Krakow

St. Florian's Gate

St. Florian’s Gate

07th of January – 09th of January 2014: We went to Krakow with bus from Vienna. On the first day we arrived, we did 2 free tours. The first one was about the Old Town. We started meeting in front of the St. Mary`s Church, where you can hear on every hour, a trumpet signal—called the Hejnał mariacki—being played from the top of the taller of St. Mary’s two towers. The plaintive tune breaks off in mid-stream, to commemorate the famous 13th century trumpeter, who was shot in the throat while sounding the alarm before the Mongol attack on the city.

Adam Mickiewicz Monument

Adam Mickiewicz Monument

After this, we head to the St. Florian’s Gate, one of the best-known Polish Gothic towers, and a focal point of Kraków’s Old Town. It was built about the 14th century as a rectangular Gothic tower of “wild stone”, part of the city fortifications against Turkish attack. We saw the Main Market Square, which  is the principal urban space located at the center of the city. It dates back to the 13th century, and at roughly 40,000 m² (430,000 ft²) is the largest medieval town square in Europe. The Project for Public Spaces (PPS) lists the square as the best public space in Europe due to its lively street life. There we could see the Adam Mickiewicz Monument, one of the best known bronze monuments in Poland, and a favourite meeting place at the Main Market Square. Our guide also told us that before the final exams to enter in a university, the students of Krakow jump around the monument to bring luck. She also did the same on her early days. In 1940 the monument was destroyed by the Nazis following German invasion of Poland. It was not to be seen in the Square until its restoration in 1955. However, most of the figures were recovered from a Hamburg scrap metal heap in 1946, which allowed the restoration of the Monument’s original appearance.

Kraków szopka

Kraków szopka

We continue our tour walking and seeing the Eros Bendato sculpture, the Jagiellonian University museum, Church of St. Peter and St. Paul, the Bazylika Franciszkanow (http://www.franciszkanska.pl/). On the last one, we found a Kraków szopka, or nativity scene which is a Christmas tradition originating from Kraków, Poland, and dating back to the 19th century. An unusual and characteristic feature of the szopka is the use of historical buildings of Kraków as backdrop for the Nativity of Jesus.

Later on, we arrived at the Gothic Wawel Castel (http://www.wawel.krakow.pl/pl/), which was built at the behest of Casimir III the Great, who reigned from 1333 to 1370, and consists of a number of structures situated around the central courtyard. There is a legend about the Wawel Dragon. His lair was in a cave at the foot of Wawel Hill on the bank of the Vistula River. In some stories the dragon lived before the founding of the city, when the area was inhabited by farmers. The cathedral features a statue of the Wawel dragon and a plaque commemorating his defeat by Krakus, a Polish prince who, according to the plaque, founded the city and his palace over the slain dragon’s lair. The dragon’s cave below the castle is now a popular tourist stop and you can find dragon´s souvenir around the city.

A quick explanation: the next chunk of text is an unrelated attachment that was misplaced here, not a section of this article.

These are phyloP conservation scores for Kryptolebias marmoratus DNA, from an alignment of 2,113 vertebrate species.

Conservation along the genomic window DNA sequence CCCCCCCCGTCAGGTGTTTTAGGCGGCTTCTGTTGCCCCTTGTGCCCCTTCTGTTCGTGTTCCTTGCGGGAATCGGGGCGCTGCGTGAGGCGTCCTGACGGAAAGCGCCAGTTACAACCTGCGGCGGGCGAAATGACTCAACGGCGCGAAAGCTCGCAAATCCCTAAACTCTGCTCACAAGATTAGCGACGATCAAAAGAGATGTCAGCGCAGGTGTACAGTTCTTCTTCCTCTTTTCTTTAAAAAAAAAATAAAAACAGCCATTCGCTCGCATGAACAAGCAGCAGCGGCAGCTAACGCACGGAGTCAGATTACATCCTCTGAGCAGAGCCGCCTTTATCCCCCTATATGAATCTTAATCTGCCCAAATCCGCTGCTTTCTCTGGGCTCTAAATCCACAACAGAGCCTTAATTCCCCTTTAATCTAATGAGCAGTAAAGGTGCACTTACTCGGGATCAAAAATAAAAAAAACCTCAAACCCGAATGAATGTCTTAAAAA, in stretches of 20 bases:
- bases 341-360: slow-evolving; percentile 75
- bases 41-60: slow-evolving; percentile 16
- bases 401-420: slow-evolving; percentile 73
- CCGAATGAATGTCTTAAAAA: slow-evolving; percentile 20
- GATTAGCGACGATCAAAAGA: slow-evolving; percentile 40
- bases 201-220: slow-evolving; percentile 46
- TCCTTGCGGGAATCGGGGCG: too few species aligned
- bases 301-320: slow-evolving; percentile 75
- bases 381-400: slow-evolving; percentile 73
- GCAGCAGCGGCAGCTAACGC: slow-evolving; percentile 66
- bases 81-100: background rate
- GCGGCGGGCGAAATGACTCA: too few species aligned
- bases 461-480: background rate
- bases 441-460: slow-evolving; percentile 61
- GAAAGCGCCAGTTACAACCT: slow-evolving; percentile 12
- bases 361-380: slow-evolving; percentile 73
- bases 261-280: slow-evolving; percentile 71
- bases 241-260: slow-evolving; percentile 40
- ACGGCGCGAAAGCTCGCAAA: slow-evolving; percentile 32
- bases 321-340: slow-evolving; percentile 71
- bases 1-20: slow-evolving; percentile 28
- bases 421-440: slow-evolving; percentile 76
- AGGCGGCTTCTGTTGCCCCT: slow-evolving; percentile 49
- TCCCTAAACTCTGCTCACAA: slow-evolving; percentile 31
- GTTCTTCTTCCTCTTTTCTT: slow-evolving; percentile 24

Pierogi

Pierogi

For lunch we ate Pierogi,  which are dumplings of unleavened dough – first boiled, then they are baked or fried usually in butter with onions – traditionally stuffed with potato filling, sauerkraut, ground meat, cheese, or fruit. Of central and eastern European provenance, they are usually semicircular, but are rectangular or triangular in some cuisines.

Then, the second tour started at the Jewish quarter of Kazimierz. There we saw some synagogues, the restaurant Ariel (http://www.ariel-krakow.pl/), jewish cemeteries, a small market where you can try zapiekanka. We also saw some locations for the movie “The Schindler list”, if you look for the pub The Stajnia you can recognise some of these locations. After crossing the bridge Father Bernatek Footbridge (Kładka Ojca Bernatka) we walked a little bit more, until we arrived in the Memorial to Jews from the Kraków Ghetto on their deportation site. Each steel chair represents 1,000 victims.

Memorial to Jews from the Kraków Ghetto on their deportation site

Memorial to Jews from the Kraków Ghetto on their deportation site

We finished the walking tour there, and we decided to see the  Schindler’s Factory (http://www.krakow-info.com/schindler.htm). As a curiosity, Oskar Schindler saved 1100 Jews, but there is also a famous name: Irena Sendler. She saved 2500 jewish kids. On the following day we visited Auschwitz concentration camp (http://www.auschwitz.org.pl/). For sure it was the saddest place I have ever been to, and I just hope human beings will one day respect each other.

We also ate at a mexican restaurant (http://www.tacomexicano.pl/), at a polish restaurant (http://en.wikipedia.org/wiki/Polish_cuisine) and at the Hard Rock Cafe Krakow (http://www.hardrock.com/locations/cafes3/cafe.aspx?LocationID=525&MIBEnumID=3).

It is also recommended going to the Salt Mine, but we had no time: http://www.wieliczka-saltmine.com/visiting/visitor-s-guide/krakow-office

>>Movies: http://www.youtube.com/watch?v=dwfIf1WMhgc Schindler’s List

*Where we stayed: http://www.letsrockhostel.com/

Anúncios

Publicado em janeiro 14, 2014, em Poland. Adicione o link aos favoritos. Deixe um comentário.

Deixe um comentário

Preencha os seus dados abaixo ou clique em um ícone para log in:

Logotipo do WordPress.com

Você está comentando utilizando sua conta WordPress.com. Sair / Alterar )

Imagem do Twitter

Você está comentando utilizando sua conta Twitter. Sair / Alterar )

Foto do Facebook

Você está comentando utilizando sua conta Facebook. Sair / Alterar )

Foto do Google+

Você está comentando utilizando sua conta Google+. Sair / Alterar )

Conectando a %s

%d blogueiros gostam disto: